26 June 2012
Torture crimes treated with leniency in South Africa
As the world commemorates the International Day in Support of Victims of Torture on June 26, civil society organisations in South Africa bemoan the leniency with which torture is treated in the country.
Torture is still not a crime and cases thereof are simply treated as assault or grievous bodily harm - an apparent flaw in the justice system as it negates the heinous nature of the crime.
This day was selected by the United Nations General Assembly in the mid-to-late 90s with the official launch being held on 26 June 1998. This day is meant to create awareness around the issue of torture as a serious crime and a violation of basic human rights, and also, to speak out against the crime of torture and to honour and support victims and survivors throughout the world.
Speaking out against South Africa's cavalier attitude towards torture crimes, the Centre for the Study of Violence and Reconciliation (CSVR), which is a member of The South African No Torture Consortium, expressed in a press statement their concerns on the matter.
"The sad reality is that such acts of torture and cruel, inhumane and degrading treatment or punishment are regular occurrences in our society and are perpetrated by those responsible for our safety and security. The law needs to make clear that torture is a crime that is particularly appalling, one that the state and society at large will not tolerate under any circumstances."
The statement further urges authorities to treat this as a matter of urgency as this form of crime is on the increase owing to the pressure on police to "get tough on crime" and "shoot to kill" - as declared by many senior officials such as ex-police commissioner Bheki Cele.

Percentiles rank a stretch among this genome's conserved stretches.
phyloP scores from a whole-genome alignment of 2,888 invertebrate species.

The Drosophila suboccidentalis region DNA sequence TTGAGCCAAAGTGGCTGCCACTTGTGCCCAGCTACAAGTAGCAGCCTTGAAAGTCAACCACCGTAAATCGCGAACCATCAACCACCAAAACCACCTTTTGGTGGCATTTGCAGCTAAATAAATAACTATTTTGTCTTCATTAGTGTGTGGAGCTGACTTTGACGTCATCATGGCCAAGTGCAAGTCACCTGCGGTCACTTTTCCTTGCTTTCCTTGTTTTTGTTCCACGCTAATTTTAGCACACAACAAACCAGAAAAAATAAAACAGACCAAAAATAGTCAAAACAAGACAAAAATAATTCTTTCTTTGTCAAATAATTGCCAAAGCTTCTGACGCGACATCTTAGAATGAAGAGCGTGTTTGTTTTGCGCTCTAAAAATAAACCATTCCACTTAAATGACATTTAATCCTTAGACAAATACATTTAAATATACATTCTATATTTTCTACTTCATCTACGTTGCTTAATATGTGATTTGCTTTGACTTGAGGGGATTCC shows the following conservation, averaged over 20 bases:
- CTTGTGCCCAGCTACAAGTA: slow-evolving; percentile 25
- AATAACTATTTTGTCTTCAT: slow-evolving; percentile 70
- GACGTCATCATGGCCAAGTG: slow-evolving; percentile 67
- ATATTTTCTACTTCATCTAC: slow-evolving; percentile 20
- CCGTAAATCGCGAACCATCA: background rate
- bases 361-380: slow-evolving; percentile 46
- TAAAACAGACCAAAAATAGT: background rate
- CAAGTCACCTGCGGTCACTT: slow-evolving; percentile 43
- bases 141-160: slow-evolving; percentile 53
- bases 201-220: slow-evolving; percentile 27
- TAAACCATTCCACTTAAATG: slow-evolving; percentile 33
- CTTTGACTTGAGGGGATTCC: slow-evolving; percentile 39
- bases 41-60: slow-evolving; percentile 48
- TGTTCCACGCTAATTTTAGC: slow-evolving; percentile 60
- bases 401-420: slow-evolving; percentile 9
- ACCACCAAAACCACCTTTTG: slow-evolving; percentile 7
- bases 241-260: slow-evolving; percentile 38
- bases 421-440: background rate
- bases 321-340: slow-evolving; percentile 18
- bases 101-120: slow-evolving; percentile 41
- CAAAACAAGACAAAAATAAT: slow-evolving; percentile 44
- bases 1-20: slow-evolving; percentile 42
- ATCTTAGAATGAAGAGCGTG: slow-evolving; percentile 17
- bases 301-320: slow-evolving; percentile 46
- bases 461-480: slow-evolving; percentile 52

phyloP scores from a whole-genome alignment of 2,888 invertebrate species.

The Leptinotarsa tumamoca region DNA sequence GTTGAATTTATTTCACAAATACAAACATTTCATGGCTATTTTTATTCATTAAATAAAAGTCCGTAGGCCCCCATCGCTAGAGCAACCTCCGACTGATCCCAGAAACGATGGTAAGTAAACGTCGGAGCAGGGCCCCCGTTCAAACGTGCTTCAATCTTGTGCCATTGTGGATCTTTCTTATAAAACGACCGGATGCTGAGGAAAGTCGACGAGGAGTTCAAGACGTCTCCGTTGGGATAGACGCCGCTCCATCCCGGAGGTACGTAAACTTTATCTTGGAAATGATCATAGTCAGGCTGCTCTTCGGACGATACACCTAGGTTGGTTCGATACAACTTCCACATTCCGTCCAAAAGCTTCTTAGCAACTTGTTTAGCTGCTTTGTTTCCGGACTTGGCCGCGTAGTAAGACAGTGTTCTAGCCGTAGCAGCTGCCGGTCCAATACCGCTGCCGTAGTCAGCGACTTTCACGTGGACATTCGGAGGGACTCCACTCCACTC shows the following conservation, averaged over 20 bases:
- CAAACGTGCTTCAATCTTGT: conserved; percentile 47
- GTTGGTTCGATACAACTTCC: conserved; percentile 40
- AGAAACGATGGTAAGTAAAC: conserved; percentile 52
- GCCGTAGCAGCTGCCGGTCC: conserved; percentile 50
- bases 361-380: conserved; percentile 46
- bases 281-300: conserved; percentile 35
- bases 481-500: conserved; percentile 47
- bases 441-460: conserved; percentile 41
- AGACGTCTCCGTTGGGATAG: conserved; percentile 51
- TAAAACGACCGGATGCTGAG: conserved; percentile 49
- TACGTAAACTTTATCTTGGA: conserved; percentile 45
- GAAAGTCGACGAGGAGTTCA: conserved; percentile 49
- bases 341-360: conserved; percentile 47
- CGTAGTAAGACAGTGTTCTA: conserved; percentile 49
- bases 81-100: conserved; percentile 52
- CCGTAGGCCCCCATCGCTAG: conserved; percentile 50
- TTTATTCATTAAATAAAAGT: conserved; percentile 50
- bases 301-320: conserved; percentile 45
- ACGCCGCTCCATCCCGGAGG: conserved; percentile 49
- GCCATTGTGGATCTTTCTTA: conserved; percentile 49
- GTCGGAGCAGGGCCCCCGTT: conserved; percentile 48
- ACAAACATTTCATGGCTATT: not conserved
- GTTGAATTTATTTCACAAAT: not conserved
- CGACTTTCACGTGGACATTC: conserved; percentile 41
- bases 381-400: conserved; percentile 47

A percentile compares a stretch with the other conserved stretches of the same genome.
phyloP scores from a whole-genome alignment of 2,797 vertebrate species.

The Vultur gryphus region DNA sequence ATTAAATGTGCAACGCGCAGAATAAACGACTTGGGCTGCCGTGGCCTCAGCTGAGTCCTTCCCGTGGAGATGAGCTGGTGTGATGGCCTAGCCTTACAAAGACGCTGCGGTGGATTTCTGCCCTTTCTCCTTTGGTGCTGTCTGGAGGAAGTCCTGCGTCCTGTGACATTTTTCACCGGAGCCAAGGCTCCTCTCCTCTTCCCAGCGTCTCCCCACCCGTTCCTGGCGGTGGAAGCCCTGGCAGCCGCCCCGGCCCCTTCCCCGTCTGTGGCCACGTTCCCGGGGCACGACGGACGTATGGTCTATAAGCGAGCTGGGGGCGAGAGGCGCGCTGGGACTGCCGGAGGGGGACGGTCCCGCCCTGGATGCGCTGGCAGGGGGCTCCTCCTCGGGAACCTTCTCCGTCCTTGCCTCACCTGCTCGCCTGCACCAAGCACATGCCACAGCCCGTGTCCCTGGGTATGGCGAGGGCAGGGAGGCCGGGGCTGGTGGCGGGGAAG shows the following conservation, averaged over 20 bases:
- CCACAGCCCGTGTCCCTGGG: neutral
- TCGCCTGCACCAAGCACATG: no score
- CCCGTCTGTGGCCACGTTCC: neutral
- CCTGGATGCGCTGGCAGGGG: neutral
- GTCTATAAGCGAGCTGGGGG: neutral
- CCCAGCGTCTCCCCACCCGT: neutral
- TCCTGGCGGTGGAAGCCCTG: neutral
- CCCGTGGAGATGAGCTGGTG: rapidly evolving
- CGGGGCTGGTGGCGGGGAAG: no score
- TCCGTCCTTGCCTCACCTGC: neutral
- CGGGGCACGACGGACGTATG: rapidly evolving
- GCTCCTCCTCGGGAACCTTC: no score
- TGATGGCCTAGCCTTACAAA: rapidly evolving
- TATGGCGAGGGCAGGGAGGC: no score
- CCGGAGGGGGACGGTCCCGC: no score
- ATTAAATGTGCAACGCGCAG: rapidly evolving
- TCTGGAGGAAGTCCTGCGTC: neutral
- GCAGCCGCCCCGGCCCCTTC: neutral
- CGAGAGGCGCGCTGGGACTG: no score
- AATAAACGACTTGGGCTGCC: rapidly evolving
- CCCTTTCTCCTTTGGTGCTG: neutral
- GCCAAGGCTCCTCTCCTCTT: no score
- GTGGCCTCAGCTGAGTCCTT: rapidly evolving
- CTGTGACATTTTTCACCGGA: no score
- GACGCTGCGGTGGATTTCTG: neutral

The Prevention and Combating of Torture of Persons Bill 2012, a legislation that will criminalise torture, is currently before parliament and public hearings on the bill will commence in September this year. The South African No Torture Consortium is urging "citizens to participate in these hearings to send out a clear signal that torture is unacceptable."
The issue of torture in South Africa is somewhat a touchy subject given the manner in which apartheid police treated anti-apartheid activists and the black population in general. The likes of Steve Biko, who died in police detention due to torture, should serve as a lesson that torture is a lethal form of crime that should be officially criminalised in the democratic South Africa.
To read about torture stories from anti-apartheid activists who were datained and tortured at the notorious John Vorster Square, visit the following SAHA pages:
Between Life and Death: Stories from John Vorster Square
Voices from our Past - (click on 'John Vorster Square')
SAHA is also in possession of materials relating to torture in the following collections:
AL3274 The Gille de Vlieg Collection
The TRC Collections
AL3285 The De Wet Potgieter Collection
AL3282 The Sunday Times Heritage Project Collection
AL3273 The John Harris Collection
You can also visit the SAHA-hosted website to read more about 'deaths in detention' during the apartheid regime, committed against activists or anyone who stood up against the system.